I think its a good idea for a diy’er inclined owner to change their own oil. Not so much b/c its gonna save a boatload of money vs having it done at JiffyLube or their local inde shop, but b/c of these benefits:
- You’ll warm the engine first, then allow plenty of time for the old oil to drain out.
- While the oil is draining out you’ll inspect the underside of the car for any problems, especially the cv boots.
- And you’ll lube the door hinges and hood latch.
- And you’ll top off any other fluids which are low.
- You’ll know the brand and specs for the oil that was used, and keep the receipts in your car file, w/date of oil change and miles on the odometer.
- You’ll know what brand of oil filter was used, and keep the receipts.
- You’ll double check the oil level on the dipstick is at the full mark before starting the engine, and again after you’ve driven a few miles, and again the next morning.
- You’ll look carefully for any signs of leaks, either from the oil filter, or from the drain plug before starting the engine, and after.
- You’ll know the torque spec for the drain plug & won’t overtighten it or cross the threads.
As far the procedure, it varies car to car. Ramps are the easiest way for me. It’s a good idea imo to replace the drain plug gasket w/ a new drain plug gasket w/every oil change. Buy 10 of them next time you visit the dealership parts department. If you’re objective is to “top off the other fluids”, then no draining or flushing is required, just add enough to bring it to the full mark. The only one I don’t recommend to top off to the full mark is the brake fluid, b/c the amount it is down gives you an estimate of how much wear you have on your brakes. And when you replace your brake pads, if you’ve added brake fluid in the meantime, the fluid will overflow the bottle and make a mess. When I change oil I put a piece of vinyl flooring material under the car, which makes it easy to wipe any oil drips from. I wear latex gloves and keep a roll of paper towels on hand. You can save yourself some clean-up time by lining the oil catch pan with a plastic garbage bag liner. Then when done pour the old oil into a container for disposal, and put the old filter into the plastic garbage bag, tie a knot to prevent oil leaking out, and toss the bag with the old filter into the garbage can.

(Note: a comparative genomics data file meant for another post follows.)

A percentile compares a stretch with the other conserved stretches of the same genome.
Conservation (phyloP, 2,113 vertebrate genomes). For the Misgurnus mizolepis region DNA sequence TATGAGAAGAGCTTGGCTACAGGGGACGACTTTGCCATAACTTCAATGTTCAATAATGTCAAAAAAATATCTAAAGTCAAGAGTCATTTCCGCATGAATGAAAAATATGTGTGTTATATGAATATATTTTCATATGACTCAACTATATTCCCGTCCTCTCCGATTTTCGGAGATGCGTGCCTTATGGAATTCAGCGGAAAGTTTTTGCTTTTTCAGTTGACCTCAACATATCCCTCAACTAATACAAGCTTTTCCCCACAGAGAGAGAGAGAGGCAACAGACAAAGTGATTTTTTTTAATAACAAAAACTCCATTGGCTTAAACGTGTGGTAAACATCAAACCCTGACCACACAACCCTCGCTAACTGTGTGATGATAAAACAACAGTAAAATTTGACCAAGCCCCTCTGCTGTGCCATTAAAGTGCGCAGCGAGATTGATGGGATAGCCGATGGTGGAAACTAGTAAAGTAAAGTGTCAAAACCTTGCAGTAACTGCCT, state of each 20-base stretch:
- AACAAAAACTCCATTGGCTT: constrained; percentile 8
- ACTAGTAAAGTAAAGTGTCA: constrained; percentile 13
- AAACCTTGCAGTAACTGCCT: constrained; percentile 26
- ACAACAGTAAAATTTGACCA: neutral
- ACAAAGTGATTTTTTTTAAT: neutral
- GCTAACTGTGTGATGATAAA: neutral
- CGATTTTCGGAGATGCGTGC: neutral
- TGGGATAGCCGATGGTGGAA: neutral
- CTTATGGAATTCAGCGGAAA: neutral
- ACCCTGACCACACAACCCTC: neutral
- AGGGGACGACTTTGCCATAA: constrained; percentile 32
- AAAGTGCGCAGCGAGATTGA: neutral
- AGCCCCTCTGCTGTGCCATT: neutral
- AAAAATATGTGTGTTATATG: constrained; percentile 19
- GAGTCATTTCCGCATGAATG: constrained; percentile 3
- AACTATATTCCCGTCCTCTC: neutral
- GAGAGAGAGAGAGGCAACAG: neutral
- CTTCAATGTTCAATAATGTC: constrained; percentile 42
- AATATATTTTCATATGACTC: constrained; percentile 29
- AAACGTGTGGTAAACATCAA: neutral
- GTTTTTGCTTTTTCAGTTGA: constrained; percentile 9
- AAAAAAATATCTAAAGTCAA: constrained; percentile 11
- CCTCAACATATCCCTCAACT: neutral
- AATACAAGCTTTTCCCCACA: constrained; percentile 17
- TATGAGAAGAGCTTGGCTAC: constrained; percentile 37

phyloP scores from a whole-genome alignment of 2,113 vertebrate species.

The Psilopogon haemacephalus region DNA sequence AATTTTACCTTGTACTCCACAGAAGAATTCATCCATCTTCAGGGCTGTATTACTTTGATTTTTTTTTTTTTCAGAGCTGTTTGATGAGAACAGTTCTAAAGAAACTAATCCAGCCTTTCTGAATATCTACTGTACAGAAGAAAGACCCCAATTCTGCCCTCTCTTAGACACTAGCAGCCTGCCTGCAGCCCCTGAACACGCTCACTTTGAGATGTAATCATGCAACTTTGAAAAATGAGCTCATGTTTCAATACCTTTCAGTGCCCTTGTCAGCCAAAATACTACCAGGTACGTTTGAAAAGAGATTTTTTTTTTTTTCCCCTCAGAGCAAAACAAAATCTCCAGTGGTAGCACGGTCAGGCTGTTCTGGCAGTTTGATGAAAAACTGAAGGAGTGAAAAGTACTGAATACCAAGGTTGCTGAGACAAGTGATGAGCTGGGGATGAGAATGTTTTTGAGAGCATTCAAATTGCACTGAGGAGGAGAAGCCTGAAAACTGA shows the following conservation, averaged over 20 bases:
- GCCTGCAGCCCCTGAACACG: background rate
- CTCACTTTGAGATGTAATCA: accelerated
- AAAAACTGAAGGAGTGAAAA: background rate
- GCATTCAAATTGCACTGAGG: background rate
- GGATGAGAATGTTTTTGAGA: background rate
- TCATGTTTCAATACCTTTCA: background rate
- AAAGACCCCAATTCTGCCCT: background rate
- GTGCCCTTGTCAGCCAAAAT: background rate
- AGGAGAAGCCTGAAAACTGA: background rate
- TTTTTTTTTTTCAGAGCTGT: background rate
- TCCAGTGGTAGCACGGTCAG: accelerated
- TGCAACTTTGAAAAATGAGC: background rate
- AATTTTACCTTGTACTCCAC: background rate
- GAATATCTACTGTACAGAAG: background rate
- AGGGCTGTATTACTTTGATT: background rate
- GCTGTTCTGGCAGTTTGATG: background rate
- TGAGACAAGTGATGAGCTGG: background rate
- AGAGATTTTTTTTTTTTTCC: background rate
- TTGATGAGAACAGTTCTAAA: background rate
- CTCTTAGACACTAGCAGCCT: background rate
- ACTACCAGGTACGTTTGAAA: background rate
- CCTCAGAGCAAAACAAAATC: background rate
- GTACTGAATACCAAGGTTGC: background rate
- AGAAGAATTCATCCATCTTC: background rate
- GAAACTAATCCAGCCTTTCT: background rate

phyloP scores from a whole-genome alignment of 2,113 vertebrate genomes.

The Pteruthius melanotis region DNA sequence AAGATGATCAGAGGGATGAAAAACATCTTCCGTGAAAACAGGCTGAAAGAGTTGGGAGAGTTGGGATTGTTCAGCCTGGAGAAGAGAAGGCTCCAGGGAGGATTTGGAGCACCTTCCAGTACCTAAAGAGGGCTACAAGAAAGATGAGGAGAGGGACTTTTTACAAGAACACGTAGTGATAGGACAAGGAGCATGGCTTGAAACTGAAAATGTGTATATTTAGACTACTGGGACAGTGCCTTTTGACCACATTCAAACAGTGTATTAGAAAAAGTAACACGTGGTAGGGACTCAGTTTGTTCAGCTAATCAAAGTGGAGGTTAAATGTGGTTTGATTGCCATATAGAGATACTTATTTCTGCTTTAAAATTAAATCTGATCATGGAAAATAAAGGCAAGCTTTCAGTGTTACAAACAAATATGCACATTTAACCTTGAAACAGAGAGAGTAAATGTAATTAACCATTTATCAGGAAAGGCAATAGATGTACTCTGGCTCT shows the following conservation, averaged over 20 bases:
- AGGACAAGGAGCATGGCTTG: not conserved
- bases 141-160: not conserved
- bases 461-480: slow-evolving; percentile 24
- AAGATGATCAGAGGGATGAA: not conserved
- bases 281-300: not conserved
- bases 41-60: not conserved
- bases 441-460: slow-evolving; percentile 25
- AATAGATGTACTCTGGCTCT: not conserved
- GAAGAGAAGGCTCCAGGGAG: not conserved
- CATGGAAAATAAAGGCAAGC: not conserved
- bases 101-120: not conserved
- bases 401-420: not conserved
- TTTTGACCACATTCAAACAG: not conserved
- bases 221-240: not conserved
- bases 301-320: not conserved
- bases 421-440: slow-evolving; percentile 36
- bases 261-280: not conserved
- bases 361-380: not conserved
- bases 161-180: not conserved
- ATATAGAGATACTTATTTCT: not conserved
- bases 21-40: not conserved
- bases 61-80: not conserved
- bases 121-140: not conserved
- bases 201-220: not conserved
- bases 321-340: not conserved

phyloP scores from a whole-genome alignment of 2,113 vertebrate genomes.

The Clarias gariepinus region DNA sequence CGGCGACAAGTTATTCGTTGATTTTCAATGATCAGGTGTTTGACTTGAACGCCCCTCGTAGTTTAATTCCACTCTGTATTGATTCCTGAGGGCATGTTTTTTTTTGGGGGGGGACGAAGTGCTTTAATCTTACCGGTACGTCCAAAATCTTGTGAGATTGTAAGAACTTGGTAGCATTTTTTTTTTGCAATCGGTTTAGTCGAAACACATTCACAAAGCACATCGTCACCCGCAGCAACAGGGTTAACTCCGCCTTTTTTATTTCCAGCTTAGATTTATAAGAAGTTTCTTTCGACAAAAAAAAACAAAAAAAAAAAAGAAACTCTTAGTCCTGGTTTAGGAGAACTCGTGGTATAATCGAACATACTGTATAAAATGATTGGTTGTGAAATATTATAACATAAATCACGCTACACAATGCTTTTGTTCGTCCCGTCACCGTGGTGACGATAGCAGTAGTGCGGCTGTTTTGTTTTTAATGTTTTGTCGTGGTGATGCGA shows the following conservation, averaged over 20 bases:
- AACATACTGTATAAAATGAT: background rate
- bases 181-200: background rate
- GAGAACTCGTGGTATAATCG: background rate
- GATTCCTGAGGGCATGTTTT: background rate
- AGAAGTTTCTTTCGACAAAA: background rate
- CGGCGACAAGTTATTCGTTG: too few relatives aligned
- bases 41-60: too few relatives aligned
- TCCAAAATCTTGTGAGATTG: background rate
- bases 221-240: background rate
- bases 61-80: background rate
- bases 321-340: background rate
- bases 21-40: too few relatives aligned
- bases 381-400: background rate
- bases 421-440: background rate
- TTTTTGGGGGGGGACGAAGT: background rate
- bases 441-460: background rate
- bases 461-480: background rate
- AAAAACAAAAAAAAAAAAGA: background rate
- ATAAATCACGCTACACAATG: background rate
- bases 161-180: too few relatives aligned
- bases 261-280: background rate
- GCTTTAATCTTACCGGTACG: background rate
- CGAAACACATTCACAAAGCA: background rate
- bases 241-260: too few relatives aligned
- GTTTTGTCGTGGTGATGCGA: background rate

I don’t pre-fill the filter. MY reasoning is that the oil from the pre-fill area goes directly into the engine when you start it. It doesn’t go through the filter first. If you accidentally get debris in that area while pre-filling, it could damage the engine. It’s a risk benefits ratio thing. Not pre-filling to me is the better compromise.
I think the “wrench off nut” refers to a type of oil filter design where a nut is welded to the oil filter. Then in theory you can remove the oil filter with a standard wrench or socket/ratchet. In practice I’d guess it is easier to just remove an oil filter using an oil filter wrench. The reason is b/c the oil filter wrench applies torque on the whole diameter of the oil filter, rather than just a small nut. Suggest to ask someone who’s done this before to be on hand to provide assistance the first time. They’ll make sure you drive the car up the ramps safely, and stop before going over the top, and don’t accidentally remove the drain plug without the pan underneath the car first, don’t accidentally drain the transmission fluid out instead of the oil, stuff like that.